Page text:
Mobile Entrepreneurs Meet Clients at the Coffice

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     Wendy Nakamura, left, and Kimberly Miyazawa Frank work
     amid the amneties  of the Pacific Club. Despite the club’s
     fees, both women say they save thousands by working at
     the club and scheduling meetings there instead of leasing
     office space.
     Photo: Rae Huo

It's Monday morning and Melissa Chang has gathered her laptop and smartphone, and is on her way to her "coffice," a comfortable setting like Blue Hawaii Lifestyle, Burgers on the Edge or Good to Grill. There she can settle down with coffee, free Wi-Fi and her daily work sending client news into the Twittersphere.

The laptop is loaded with everything she needs, the phone makes her constantly available, and the hip cafes of urban Honolulu offer the buzz of people and activity she likes.

"There's a Twitter account called 'The Coffice.' That's a place where you can get coffee and free Wi-Fi and just set up office," says Chang. "It's not a total super-raging trend yet, but it's becoming more common with more independent practitioners, like Realtors or other people on the go."

By the end of 2011, there will be about one billion mobile workers worldwide, according to Runzheimer International Inc., which provides mobile business services. The "mobilocracy" includes independent businesspeople like Chang and others who work for a company but are not tied to an office.

The May 2011 iPass Global Workforce Report found that 91 percent of these mobile workers check their smartphones during nonwork downtime and 61 percent sleep with them within reach. The iPass study estimates they work, on average, 240 hours more a year than their office-bound counterparts. Chang agrees with that assessment of mobile work. "On one hand, it's flexible, but I think you work more hours because you're always plugged in."

While there's nothing new about loving mobility and independence – or working from home – technology is making it much easier. The recession made mobility even more desirable as a way to trim expenses and customers are more comfortable nowadays with businesspeople who don't have a traditional office.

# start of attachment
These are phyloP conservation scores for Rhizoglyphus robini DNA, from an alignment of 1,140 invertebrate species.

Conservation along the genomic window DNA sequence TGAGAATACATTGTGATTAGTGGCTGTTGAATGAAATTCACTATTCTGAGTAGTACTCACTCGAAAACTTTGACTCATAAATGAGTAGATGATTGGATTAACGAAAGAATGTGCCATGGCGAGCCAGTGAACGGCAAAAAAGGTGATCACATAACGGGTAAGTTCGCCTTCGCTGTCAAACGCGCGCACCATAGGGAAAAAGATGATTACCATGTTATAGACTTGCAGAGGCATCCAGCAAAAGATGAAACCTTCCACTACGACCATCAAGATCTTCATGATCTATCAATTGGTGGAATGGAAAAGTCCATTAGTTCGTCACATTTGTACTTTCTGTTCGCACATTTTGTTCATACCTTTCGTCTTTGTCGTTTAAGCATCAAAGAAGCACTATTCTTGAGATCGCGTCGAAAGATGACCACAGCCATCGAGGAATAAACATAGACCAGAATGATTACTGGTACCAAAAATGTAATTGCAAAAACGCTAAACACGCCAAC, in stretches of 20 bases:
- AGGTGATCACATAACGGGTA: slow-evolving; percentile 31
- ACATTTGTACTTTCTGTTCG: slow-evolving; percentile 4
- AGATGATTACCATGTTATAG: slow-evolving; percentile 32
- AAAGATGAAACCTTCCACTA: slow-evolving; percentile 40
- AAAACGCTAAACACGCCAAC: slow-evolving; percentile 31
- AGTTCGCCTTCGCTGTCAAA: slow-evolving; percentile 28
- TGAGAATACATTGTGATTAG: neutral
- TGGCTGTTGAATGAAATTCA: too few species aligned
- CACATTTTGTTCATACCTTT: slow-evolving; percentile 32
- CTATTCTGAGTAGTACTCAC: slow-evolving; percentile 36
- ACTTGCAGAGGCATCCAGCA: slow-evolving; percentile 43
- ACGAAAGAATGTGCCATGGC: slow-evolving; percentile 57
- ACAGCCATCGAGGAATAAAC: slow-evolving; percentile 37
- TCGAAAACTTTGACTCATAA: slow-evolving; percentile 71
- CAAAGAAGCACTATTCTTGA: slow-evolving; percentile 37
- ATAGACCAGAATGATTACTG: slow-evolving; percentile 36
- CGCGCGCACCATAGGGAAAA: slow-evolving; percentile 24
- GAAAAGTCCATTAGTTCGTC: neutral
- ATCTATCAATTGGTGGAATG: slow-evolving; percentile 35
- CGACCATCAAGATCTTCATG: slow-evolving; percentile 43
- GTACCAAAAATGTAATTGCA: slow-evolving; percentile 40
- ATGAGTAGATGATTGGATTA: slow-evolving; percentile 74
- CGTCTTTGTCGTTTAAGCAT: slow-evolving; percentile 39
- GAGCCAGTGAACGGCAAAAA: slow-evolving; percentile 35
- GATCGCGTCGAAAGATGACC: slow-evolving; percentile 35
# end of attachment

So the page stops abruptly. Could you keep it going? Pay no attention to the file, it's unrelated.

"Basically I work from my laptop," says management consultant Kimberly Miyazawa Frank. "If I'm working with other people, we can work virtually. We have virtual teams and partners."

On a typical morning, Miyazawa Frank heads downtown by 7 or 7:30 a.m. – once her daughters are off to school with dad, and her son's babysitter has arrived. She's not going to an office but to the Pacific Club, where she'll sit beside a tropical garden and meet clients, work on her laptop, eat lunch with associates, finish and print a project in the library, and, at day's end, relax at the pool with her children.

Despite club dues and monthly charges, Miyazawa Frank says she saves about $45,000 a year by dispensing with an office, a secretary and the tech support all that implies.

"Most of my work is done either in the client's office or can be done anywhere, like the club. I did look at office space, but I kept going back to: 'But it's really just me.' "

Wendy Nakamura discovered the same thing. "I found I wasn't really in need of an office," says Nakamura, president of Foresight Consulting and another Pacific Club regular toting laptop and smartphone. Eight years ago, when she and her husband moved back home to Hawaii and she started her business, she made Starbucks an unofficial coffice. But soon it was more convenient and enjoyable – both for her and clients – to meet at the club or the clients' offices and homes.

     Melissa Chang multitasks at Yogurstory, where the Wi-Fi
     and electric outlets to charge laptops are free to customers.
     Photo: Rae Huo

"I was moving around town going to different client offices. As my business grew, I considered hanging a shingle somewhere, more to legitimize the business, as it were, and talked to several clients and asked if it would make a difference if they came to my office. They said, 'We like that you come to us,' so I decided not to open one. And there are certainly a lot of cost savings I can pass on."

While the fields and job descriptions change, what's similar for so many of Hawaii's mobile workforce is the desire for flexibility, the choice to be independent, the quest for a job that works around family schedules and the need to keep costs down. There are as many additional benefits as there are individuals.

For Ulrike Cutter, it's important to sit at her jewelry artist's desk at home and gaze at mountains, palms and the lights heading up St. Louis Heights for a sense of calm as well as artistic inspiration.

For accountant Sean Kleeman, it's about fitting client meetings around time to help home-school his children, take them on excursions and coach track each afternoon at Punahou School.

For organizational development expert Cynthia Kitagawa, president of Insight Consulting & Training, it's about finding solitude in the spare bedroom lined with bookcases and fitted with a topnotch color laser printer and scanner.

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